During the latter half of the last century, when the Soviet Union and the United States emerged as the two superpowers of the Cold War period, the languages spoken in those countries, Russian and English, respectively, became the predominant languages of world discourse.
Today, Russian is widely spoken in Russia, Ukraine, Kazakhstan, Belarus, and many other satellite republics of the former USSR, as well as in smaller communities in nations across the world, while English is spoken in the US, Canada, the United Kingdom, Australia, and India, as well as in smaller communities around the world.
Both are official languages of the United Nations, and feature prominently in the international discourse of scientists, financiers, artists, and businesspeople alike. This makes Russian to English translation an important part of today's global economy, a necessary aspect of daily existence for many businesses and individuals across the world.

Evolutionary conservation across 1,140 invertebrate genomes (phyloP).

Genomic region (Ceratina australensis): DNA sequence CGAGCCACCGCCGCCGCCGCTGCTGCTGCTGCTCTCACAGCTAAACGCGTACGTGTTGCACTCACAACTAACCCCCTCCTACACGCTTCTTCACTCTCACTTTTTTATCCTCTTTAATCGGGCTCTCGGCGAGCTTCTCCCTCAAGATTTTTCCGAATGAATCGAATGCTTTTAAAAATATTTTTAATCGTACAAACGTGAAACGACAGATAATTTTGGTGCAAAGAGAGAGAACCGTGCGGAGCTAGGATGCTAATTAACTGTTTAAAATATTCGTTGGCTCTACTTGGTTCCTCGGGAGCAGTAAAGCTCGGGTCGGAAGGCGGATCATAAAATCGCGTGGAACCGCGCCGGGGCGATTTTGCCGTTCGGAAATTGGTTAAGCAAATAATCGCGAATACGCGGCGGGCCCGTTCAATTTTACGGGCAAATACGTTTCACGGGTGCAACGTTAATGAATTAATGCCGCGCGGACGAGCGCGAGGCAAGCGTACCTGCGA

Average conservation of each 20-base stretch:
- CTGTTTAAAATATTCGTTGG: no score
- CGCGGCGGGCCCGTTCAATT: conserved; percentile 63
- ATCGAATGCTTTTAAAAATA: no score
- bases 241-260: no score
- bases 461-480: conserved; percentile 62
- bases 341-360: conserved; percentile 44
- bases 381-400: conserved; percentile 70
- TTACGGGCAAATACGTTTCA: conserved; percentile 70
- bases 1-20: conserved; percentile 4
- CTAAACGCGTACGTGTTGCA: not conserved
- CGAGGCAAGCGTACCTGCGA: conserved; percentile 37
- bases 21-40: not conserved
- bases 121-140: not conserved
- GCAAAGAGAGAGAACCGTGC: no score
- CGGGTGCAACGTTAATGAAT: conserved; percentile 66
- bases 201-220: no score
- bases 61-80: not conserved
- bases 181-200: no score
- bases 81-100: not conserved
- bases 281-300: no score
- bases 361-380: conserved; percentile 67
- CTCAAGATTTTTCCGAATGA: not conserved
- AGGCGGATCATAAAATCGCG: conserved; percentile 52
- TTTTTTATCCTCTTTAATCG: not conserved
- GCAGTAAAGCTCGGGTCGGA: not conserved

Russian English Translators' Last Two Centuries
In the last two centuries, Russian English translation has become a very rewarding artistic endeavor. Russian English translators, such as Constance Garnett, John Glad, and Boris Brasol have translated great works of Russian literature by authors such as Dostoyevsky, Tolstoy, and Askenov, making them available for the first time to a Western audience.
All of these individuals were Russian literary types who sought to bring a little piece of Russian culture to the West. Many Russian works of literature from the time have gone on to influence later English speaking artists, all thanks to Russian to English translation.
For example, the short stories and plays of Anton Chekhov inspired the work of American short story author Raymond Carver, as well as American dramatist Eugene O'Neill.
Modern Russian English Translation
Today, Russian Business translation is an important aspect of the global economy and international relations. As a result of the Cold War period, Russian has become a predominant language in the world of science, with over a third of all scientific articles published in Russian.
Those wishing to keep abreast of recent scientific developments must rely on accurate Russian English translation. Many technical manuals and manufacturing documents are also originally published in Russian. Those who wish to use said documents must also use Russian English translation simply to manage their equipment. Russian and English have also dominated many sectors of business, making Russian to English translation a necessary feature of business, and a rapidly expanding specialty.